“All You Need Is Love”
Across the Universe:
Julie Taymor & The Beatles
By Jen Johans
And moving into the advent of the flower children, Taymor explores the counter-
culture and drug influenced psychedelics in two segments that do feel a bit long
when one watches the film as a whole but are artistically magical and impressive in
their own right. The sequence begins with Bono playing a cross between Ken Kesey
and Timothy Leary as Universe’s Dr. Robert in “I Am the Walrus,” wherein the gang
first experiments with “electric Kool Aid” (aka LSD).
Later, sticking with the homage, they board a painted bus with dialogue and imagery
alluding to Tom Wolfe’s book The Electric Kool-Aid Acid Test and the Beatles film
Magical Mystery Tour (IMDb).
Although John Lennon said that the inspiration for some of the verses for “Walrus”
came “after hearing the sound of a police siren in the distance while sitting at his
home in Weybridge,” (Harry, 318), the police are nowhere to be found amidst
Taymor’s version of The Merry Pranksters. For a comparison, here's a psychedelic
Beatles clip of the group performing "I Am the Walrus."
After the bus stops, they venture to meet Eddie Izzard’s Mr. Kite in a Yellow
Submarine influenced clip (following the photos) that makes the most of her Lion
King theatrical training.
And while IMDb reports that the film Yellow Submarine was the biggest influence for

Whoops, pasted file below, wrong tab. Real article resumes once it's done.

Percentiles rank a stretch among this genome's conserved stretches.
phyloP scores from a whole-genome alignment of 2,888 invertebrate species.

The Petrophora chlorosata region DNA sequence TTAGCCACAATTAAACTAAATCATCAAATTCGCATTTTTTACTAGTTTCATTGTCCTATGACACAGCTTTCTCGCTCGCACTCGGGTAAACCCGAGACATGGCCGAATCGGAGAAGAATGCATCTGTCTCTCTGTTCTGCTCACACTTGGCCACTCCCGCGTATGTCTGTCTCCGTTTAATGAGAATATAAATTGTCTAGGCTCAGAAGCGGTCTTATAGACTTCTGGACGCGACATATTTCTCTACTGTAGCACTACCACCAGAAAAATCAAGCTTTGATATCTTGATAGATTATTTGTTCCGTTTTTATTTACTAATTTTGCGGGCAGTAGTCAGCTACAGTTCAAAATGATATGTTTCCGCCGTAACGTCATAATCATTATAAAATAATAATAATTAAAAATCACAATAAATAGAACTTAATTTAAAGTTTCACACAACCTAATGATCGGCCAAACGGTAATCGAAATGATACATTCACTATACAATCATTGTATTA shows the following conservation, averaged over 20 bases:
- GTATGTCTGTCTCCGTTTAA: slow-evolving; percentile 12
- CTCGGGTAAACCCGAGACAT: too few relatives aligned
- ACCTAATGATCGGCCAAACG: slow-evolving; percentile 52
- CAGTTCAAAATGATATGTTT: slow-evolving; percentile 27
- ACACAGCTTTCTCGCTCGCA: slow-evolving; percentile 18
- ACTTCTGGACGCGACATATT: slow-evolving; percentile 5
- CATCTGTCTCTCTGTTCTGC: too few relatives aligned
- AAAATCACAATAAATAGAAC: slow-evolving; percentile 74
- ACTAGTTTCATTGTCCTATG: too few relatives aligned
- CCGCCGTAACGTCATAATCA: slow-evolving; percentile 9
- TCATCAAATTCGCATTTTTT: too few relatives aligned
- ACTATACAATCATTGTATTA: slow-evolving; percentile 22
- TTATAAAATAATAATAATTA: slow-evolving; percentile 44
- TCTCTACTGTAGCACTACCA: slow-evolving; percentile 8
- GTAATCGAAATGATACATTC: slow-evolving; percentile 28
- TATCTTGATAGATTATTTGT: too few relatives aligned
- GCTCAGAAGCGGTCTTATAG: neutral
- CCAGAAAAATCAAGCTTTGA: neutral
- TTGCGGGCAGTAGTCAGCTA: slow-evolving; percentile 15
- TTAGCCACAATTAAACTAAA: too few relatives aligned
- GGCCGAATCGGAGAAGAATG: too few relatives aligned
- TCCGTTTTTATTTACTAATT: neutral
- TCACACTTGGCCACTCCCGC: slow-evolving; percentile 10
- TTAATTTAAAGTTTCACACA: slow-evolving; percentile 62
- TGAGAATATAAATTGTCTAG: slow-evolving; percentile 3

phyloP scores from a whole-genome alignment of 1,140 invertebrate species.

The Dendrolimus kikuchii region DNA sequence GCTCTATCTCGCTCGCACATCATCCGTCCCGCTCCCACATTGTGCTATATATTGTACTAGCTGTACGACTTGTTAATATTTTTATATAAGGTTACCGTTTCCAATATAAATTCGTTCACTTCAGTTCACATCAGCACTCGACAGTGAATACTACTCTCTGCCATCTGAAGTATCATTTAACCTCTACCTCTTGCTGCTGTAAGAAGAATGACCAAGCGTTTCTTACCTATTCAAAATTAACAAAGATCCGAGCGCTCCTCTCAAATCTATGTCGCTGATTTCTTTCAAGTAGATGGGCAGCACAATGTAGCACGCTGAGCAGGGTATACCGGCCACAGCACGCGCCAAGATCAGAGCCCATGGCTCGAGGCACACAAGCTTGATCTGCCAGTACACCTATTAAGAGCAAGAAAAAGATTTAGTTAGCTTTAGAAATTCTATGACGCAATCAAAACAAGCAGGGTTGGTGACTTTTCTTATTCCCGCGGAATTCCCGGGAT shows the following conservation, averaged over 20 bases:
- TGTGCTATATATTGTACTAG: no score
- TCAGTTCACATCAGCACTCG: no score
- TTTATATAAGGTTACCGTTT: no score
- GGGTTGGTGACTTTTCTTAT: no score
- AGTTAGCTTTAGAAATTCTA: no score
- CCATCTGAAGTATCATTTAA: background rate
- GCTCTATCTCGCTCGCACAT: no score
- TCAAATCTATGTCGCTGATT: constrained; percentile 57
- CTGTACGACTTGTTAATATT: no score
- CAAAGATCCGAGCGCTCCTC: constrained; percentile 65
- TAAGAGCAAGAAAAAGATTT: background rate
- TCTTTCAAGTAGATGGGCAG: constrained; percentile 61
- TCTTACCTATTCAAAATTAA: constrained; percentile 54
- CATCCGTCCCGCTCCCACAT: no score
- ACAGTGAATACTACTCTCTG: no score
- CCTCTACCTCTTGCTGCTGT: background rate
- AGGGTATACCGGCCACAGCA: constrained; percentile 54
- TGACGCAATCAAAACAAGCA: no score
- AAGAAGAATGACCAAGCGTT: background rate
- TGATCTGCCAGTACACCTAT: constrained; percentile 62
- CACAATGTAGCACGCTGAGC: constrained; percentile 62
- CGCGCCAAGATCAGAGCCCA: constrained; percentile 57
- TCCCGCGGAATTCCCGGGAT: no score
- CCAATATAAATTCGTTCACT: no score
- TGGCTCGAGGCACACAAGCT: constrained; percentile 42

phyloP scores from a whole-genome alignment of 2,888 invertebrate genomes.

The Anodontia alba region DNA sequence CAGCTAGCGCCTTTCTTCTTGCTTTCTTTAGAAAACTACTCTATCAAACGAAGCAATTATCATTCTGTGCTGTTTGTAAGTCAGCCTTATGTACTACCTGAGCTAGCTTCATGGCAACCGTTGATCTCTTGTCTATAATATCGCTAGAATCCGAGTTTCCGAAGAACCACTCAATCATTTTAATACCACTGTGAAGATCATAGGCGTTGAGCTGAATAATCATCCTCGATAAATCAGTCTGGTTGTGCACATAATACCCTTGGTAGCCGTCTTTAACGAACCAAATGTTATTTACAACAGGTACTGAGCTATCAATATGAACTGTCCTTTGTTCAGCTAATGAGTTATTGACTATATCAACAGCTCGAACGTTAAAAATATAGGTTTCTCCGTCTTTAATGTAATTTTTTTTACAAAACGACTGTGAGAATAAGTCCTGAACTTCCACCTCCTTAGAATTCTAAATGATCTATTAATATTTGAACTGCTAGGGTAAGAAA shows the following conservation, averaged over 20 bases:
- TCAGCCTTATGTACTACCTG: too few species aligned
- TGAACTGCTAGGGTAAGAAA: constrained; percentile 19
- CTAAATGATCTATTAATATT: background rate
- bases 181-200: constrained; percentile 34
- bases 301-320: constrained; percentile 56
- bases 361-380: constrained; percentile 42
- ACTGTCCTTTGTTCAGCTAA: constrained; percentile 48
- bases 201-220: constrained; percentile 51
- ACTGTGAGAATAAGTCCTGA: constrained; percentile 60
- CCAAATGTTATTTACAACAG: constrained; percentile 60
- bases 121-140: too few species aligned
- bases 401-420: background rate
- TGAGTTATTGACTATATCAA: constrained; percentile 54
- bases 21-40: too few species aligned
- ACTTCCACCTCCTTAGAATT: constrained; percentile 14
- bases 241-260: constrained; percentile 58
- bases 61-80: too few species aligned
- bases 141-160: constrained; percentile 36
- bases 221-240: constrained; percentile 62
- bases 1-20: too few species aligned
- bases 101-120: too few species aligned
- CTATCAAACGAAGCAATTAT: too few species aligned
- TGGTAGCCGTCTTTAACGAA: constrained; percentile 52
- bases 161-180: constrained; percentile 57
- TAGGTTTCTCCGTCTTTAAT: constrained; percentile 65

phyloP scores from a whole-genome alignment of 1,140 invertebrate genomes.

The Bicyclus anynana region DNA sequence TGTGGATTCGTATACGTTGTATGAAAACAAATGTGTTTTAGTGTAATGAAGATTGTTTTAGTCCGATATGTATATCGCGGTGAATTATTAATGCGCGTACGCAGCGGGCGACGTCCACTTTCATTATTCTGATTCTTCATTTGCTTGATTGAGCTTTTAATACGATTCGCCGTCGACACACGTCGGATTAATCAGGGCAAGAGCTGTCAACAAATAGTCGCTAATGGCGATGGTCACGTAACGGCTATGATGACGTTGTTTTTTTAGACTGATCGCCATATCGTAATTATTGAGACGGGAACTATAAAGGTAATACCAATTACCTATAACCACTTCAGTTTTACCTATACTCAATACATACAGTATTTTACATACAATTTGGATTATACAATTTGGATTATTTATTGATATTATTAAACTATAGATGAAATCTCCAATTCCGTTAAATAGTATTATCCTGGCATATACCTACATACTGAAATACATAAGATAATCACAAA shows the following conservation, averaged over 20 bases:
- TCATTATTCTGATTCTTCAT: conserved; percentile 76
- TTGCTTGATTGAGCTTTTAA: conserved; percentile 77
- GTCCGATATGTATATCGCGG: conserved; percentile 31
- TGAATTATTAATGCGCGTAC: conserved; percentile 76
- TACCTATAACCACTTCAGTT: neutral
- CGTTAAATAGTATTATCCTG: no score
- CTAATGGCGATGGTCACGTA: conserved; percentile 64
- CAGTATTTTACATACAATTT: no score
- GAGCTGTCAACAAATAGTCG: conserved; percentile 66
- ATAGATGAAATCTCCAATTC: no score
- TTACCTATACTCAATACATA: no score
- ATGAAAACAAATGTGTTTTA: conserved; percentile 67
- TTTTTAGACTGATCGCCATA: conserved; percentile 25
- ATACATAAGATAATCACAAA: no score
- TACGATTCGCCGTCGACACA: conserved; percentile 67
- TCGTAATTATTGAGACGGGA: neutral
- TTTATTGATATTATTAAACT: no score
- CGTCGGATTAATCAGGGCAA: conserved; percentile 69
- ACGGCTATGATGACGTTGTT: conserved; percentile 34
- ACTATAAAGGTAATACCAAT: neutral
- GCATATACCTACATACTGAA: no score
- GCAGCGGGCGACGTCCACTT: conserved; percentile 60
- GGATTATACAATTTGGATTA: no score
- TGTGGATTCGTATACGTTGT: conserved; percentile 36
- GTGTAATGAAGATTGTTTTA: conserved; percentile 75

“Being for the Benefit of Mr. Kite,” after reading how Lennon wrote the song, I couldn’
t help but think that Taymor may have been influenced by its carnivalesque origins.
In The Ultimate Beatles Encyclopedia, Lennon was quoted in 1980 as saying, “The
whole story is from a Victorian poster which I bought in a junk shop. It is so
cosmically beautiful. It’s a poster for a fair that must have happened in the 1880’s.
Everything in the song is from that poster except the horse wasn’t called Henry,”
Following up the freewheeling chaos of the two scenes that did wear on the nerves of
some viewers who were ready to tune out the same way they did when “the Beatles
got weird,” as a relative memorably complained, is one of the most beautiful segues
in the film.
Using “Because,” which John Lennon composed after hearing Yoko play Beethoven’s
“Moonlight Sonata” on the piano and having the idea to “reverse the chords and then
write 'Because”' around them (Harry, 83), Taymor cuts to a group of characters lying
in a field, shaped like a flower. Explore the image below with a sunflower for
Unfortunately, because the scene which cuts into a "love-in" under the sea (again
shot with amazing color and texture), involves nudity, it’s been flagged on YouTube
as possibly “adult in nature.” Thus, despite the film’s PG-13 rating, I can only
feature a photograph.
However, the delicate romance of the scene ends abruptly when Max’s head shoots
upwards out of the water—echoing Coppola’s Apocalypse Now—and the sound of
helicopters are heard, transporting him to Vietnam
Ken Kesey statue
in Eugene, Oregon.
|Text Only (c) Jen Johans. filmintuition.com
|Note: When originally posted in 2008, the embedded videos
we found online were all in working order. However, due to
Sony Pictures copyright violation, a majority of the clips have
now been removed from YouTube. We've chosen to leave all
of the original videos throughout the piece to give you a
reference point of where to follow along when you watch the
film on your own to best appreciate the essay.